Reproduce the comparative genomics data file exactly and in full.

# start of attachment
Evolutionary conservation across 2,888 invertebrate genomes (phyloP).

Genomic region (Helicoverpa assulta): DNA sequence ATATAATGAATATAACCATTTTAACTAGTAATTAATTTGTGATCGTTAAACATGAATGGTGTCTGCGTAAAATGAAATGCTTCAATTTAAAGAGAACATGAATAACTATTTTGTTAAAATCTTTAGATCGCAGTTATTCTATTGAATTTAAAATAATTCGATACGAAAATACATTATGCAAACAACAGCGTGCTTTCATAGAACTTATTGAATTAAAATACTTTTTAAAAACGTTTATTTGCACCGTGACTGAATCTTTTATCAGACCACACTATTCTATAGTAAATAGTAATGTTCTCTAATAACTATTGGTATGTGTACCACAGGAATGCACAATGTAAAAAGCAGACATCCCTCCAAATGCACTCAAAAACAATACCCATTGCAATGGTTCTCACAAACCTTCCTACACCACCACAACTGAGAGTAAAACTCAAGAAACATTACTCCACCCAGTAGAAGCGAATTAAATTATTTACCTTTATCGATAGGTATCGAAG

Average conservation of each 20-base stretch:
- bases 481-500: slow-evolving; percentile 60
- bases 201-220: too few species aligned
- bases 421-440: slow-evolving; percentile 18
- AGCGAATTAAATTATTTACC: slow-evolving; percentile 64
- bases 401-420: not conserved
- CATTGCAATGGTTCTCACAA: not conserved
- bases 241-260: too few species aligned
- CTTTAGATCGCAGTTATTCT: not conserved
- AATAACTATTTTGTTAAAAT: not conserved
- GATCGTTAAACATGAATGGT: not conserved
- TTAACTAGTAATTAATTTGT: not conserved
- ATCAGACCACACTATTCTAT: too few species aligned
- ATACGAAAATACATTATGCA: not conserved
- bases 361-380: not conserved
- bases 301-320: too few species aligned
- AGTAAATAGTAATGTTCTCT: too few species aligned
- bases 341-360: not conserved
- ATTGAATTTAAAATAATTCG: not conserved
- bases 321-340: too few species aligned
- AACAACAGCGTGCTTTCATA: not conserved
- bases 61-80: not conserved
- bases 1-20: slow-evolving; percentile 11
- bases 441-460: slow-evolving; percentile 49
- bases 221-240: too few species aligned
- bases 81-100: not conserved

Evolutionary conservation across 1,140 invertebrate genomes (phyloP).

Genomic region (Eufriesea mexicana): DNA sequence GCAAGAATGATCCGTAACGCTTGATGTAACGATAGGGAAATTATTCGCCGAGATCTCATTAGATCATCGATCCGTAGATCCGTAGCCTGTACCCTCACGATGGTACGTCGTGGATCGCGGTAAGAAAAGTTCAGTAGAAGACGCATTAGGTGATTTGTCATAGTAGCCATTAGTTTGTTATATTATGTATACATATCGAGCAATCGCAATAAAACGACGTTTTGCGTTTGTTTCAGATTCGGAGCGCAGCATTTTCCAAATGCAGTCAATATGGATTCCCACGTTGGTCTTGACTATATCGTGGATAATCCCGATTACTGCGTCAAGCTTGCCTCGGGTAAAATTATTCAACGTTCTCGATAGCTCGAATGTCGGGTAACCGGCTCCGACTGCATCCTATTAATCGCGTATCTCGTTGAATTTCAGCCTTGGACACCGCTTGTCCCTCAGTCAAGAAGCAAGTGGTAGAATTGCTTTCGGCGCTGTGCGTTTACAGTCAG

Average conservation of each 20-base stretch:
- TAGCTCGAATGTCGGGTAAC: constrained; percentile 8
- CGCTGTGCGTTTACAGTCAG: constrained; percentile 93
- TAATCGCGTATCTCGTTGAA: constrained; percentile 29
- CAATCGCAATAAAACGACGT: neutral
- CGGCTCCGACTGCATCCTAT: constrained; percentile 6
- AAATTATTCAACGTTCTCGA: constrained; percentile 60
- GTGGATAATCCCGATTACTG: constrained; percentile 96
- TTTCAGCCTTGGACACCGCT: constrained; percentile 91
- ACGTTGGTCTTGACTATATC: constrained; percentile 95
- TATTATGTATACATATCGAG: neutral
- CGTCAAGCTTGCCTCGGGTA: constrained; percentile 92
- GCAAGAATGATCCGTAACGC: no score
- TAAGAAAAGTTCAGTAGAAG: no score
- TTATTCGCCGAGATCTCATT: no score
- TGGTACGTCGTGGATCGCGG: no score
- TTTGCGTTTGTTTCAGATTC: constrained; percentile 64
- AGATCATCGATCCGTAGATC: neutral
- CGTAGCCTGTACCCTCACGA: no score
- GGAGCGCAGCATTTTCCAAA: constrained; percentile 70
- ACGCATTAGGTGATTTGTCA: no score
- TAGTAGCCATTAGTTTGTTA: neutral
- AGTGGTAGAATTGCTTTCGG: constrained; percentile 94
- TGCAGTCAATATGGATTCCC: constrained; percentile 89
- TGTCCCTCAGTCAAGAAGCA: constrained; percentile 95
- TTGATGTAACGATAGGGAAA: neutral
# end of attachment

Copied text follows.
Evolutionary conservation across 2,888 invertebrate genomes (phyloP).

Genomic region (Helicoverpa assulta): DNA sequence ATATAATGAATATAACCATTTTAACTAGTAATTAATTTGTGATCGTTAAACATGAATGGTGTCTGCGTAAAATGAAATGCTTCAATTTAAAGAGAACATGAATAACTATTTTGTTAAAATCTTTAGATCGCAGTTATTCTATTGAATTTAAAATAATTCGATACGAAAATACATTATGCAAACAACAGCGTGCTTTCATAGAACTTATTGAATTAAAATACTTTTTAAAAACGTTTATTTGCACCGTGACTGAATCTTTTATCAGACCACACTATTCTATAGTAAATAGTAATGTTCTCTAATAACTATTGGTATGTGTACCACAGGAATGCACAATGTAAAAAGCAGACATCCCTCCAAATGCACTCAAAAACAATACCCATTGCAATGGTTCTCACAAACCTTCCTACACCACCACAACTGAGAGTAAAACTCAAGAAACATTACTCCACCCAGTAGAAGCGAATTAAATTATTTACCTTTATCGATAGGTATCGAAG

Average conservation of each 20-base stretch:
- bases 481-500: slow-evolving; percentile 60
- bases 201-220: too few species aligned
- bases 421-440: slow-evolving; percentile 18
- AGCGAATTAAATTATTTACC: slow-evolving; percentile 64
- bases 401-420: not conserved
- CATTGCAATGGTTCTCACAA: not conserved
- bases 241-260: too few species aligned
- CTTTAGATCGCAGTTATTCT: not conserved
- AATAACTATTTTGTTAAAAT: not conserved
- GATCGTTAAACATGAATGGT: not conserved
- TTAACTAGTAATTAATTTGT: not conserved
- ATCAGACCACACTATTCTAT: too few species aligned
- ATACGAAAATACATTATGCA: not conserved
- bases 361-380: not conserved
- bases 301-320: too few species aligned
- AGTAAATAGTAATGTTCTCT: too few species aligned
- bases 341-360: not conserved
- ATTGAATTTAAAATAATTCG: not conserved
- bases 321-340: too few species aligned
- AACAACAGCGTGCTTTCATA: not conserved
- bases 61-80: not conserved
- bases 1-20: slow-evolving; percentile 11
- bases 441-460: slow-evolving; percentile 49
- bases 221-240: too few species aligned
- bases 81-100: not conserved

Evolutionary conservation across 1,140 invertebrate genomes (phyloP).

Genomic region (Eufriesea mexicana): DNA sequence GCAAGAATGATCCGTAACGCTTGATGTAACGATAGGGAAATTATTCGCCGAGATCTCATTAGATCATCGATCCGTAGATCCGTAGCCTGTACCCTCACGATGGTACGTCGTGGATCGCGGTAAGAAAAGTTCAGTAGAAGACGCATTAGGTGATTTGTCATAGTAGCCATTAGTTTGTTATATTATGTATACATATCGAGCAATCGCAATAAAACGACGTTTTGCGTTTGTTTCAGATTCGGAGCGCAGCATTTTCCAAATGCAGTCAATATGGATTCCCACGTTGGTCTTGACTATATCGTGGATAATCCCGATTACTGCGTCAAGCTTGCCTCGGGTAAAATTATTCAACGTTCTCGATAGCTCGAATGTCGGGTAACCGGCTCCGACTGCATCCTATTAATCGCGTATCTCGTTGAATTTCAGCCTTGGACACCGCTTGTCCCTCAGTCAAGAAGCAAGTGGTAGAATTGCTTTCGGCGCTGTGCGTTTACAGTCAG

Average conservation of each 20-base stretch:
- TAGCTCGAATGTCGGGTAAC: constrained; percentile 8
- CGCTGTGCGTTTACAGTCAG: constrained; percentile 93
- TAATCGCGTATCTCGTTGAA: constrained; percentile 29
- CAATCGCAATAAAACGACGT: neutral
- CGGCTCCGACTGCATCCTAT: constrained; percentile 6
- AAATTATTCAACGTTCTCGA: constrained; percentile 60
- GTGGATAATCCCGATTACTG: constrained; percentile 96
- TTTCAGCCTTGGACACCGCT: constrained; percentile 91
- ACGTTGGTCTTGACTATATC: constrained; percentile 95
- TATTATGTATACATATCGAG: neutral
- CGTCAAGCTTGCCTCGGGTA: constrained; percentile 92
- GCAAGAATGATCCGTAACGC: no score
- TAAGAAAAGTTCAGTAGAAG: no score
- TTATTCGCCGAGATCTCATT: no score
- TGGTACGTCGTGGATCGCGG: no score
- TTTGCGTTTGTTTCAGATTC: constrained; percentile 64
- AGATCATCGATCCGTAGATC: neutral
- CGTAGCCTGTACCCTCACGA: no score
- GGAGCGCAGCATTTTCCAAA: constrained; percentile 70
- ACGCATTAGGTGATTTGTCA: no score
- TAGTAGCCATTAGTTTGTTA: neutral
- AGTGGTAGAATTGCTTTCGG: constrained; percentile 94
- TGCAGTCAATATGGATTCCC: constrained; percentile 89
- TGTCCCTCAGTCAAGAAGCA: constrained; percentile 95
- TTGATGTAACGATAGGGAAA: neutral